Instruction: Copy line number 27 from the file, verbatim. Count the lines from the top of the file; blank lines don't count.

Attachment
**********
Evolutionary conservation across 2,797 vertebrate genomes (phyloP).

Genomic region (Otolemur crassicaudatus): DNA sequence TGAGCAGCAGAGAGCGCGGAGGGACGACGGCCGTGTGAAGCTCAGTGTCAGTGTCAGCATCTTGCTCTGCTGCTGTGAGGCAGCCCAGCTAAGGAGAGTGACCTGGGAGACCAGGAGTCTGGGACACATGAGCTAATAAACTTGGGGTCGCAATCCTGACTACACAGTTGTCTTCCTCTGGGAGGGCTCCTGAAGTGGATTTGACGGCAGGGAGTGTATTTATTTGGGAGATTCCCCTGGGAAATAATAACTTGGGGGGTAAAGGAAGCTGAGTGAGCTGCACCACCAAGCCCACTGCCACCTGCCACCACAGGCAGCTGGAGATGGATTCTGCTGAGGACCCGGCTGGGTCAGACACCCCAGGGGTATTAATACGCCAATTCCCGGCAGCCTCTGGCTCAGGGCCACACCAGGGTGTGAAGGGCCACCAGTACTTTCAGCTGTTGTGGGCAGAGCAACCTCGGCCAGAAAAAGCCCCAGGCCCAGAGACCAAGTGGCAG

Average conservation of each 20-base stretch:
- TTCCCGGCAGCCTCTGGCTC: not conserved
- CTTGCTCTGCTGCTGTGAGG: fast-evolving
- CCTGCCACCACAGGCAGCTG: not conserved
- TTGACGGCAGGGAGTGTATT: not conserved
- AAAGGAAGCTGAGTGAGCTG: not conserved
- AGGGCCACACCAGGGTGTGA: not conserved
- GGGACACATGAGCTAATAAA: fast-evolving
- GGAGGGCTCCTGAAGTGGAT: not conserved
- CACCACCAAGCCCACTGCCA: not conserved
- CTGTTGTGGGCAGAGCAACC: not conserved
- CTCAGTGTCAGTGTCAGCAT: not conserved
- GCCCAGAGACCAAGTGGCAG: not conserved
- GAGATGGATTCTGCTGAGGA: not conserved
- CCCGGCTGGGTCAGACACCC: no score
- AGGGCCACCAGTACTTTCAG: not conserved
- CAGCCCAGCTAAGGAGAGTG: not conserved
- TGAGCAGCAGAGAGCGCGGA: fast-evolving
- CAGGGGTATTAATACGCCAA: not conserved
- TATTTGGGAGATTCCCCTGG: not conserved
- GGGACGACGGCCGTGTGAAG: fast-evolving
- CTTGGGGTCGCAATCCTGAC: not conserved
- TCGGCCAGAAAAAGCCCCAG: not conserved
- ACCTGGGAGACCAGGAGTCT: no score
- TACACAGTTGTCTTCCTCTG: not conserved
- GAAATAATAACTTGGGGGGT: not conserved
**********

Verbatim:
- TACACAGTTGTCTTCCTCTG: not conserved